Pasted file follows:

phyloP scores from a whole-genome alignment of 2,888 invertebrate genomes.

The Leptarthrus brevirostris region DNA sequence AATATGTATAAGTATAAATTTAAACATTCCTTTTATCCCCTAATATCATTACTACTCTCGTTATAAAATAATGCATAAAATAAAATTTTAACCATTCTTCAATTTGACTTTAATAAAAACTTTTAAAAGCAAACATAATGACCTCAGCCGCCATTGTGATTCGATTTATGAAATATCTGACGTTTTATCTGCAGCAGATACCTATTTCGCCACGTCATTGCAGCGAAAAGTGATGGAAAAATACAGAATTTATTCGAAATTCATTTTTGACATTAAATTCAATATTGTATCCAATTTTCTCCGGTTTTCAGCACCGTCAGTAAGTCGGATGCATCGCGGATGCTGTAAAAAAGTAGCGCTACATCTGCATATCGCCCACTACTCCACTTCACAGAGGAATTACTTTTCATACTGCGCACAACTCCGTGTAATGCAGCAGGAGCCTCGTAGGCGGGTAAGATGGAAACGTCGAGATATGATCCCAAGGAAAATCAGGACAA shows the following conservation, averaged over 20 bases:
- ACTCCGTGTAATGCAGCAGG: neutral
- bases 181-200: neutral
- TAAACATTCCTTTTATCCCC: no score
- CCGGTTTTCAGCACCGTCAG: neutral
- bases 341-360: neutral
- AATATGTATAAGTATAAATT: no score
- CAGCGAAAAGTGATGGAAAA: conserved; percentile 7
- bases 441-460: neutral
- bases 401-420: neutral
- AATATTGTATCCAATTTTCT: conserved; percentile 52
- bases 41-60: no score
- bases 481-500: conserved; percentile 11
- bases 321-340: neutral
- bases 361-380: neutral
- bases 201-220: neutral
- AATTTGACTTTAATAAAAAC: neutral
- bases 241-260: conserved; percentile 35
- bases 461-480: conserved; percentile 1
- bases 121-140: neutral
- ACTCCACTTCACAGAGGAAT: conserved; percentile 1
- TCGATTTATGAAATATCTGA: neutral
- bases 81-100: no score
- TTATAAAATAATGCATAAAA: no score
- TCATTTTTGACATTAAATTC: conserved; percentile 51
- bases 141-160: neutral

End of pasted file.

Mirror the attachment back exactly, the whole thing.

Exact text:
phyloP scores from a whole-genome alignment of 2,888 invertebrate genomes.

The Leptarthrus brevirostris region DNA sequence AATATGTATAAGTATAAATTTAAACATTCCTTTTATCCCCTAATATCATTACTACTCTCGTTATAAAATAATGCATAAAATAAAATTTTAACCATTCTTCAATTTGACTTTAATAAAAACTTTTAAAAGCAAACATAATGACCTCAGCCGCCATTGTGATTCGATTTATGAAATATCTGACGTTTTATCTGCAGCAGATACCTATTTCGCCACGTCATTGCAGCGAAAAGTGATGGAAAAATACAGAATTTATTCGAAATTCATTTTTGACATTAAATTCAATATTGTATCCAATTTTCTCCGGTTTTCAGCACCGTCAGTAAGTCGGATGCATCGCGGATGCTGTAAAAAAGTAGCGCTACATCTGCATATCGCCCACTACTCCACTTCACAGAGGAATTACTTTTCATACTGCGCACAACTCCGTGTAATGCAGCAGGAGCCTCGTAGGCGGGTAAGATGGAAACGTCGAGATATGATCCCAAGGAAAATCAGGACAA shows the following conservation, averaged over 20 bases:
- ACTCCGTGTAATGCAGCAGG: neutral
- bases 181-200: neutral
- TAAACATTCCTTTTATCCCC: no score
- CCGGTTTTCAGCACCGTCAG: neutral
- bases 341-360: neutral
- AATATGTATAAGTATAAATT: no score
- CAGCGAAAAGTGATGGAAAA: conserved; percentile 7
- bases 441-460: neutral
- bases 401-420: neutral
- AATATTGTATCCAATTTTCT: conserved; percentile 52
- bases 41-60: no score
- bases 481-500: conserved; percentile 11
- bases 321-340: neutral
- bases 361-380: neutral
- bases 201-220: neutral
- AATTTGACTTTAATAAAAAC: neutral
- bases 241-260: conserved; percentile 35
- bases 461-480: conserved; percentile 1
- bases 121-140: neutral
- ACTCCACTTCACAGAGGAAT: conserved; percentile 1
- TCGATTTATGAAATATCTGA: neutral
- bases 81-100: no score
- TTATAAAATAATGCATAAAA: no score
- TCATTTTTGACATTAAATTC: conserved; percentile 51
- bases 141-160: neutral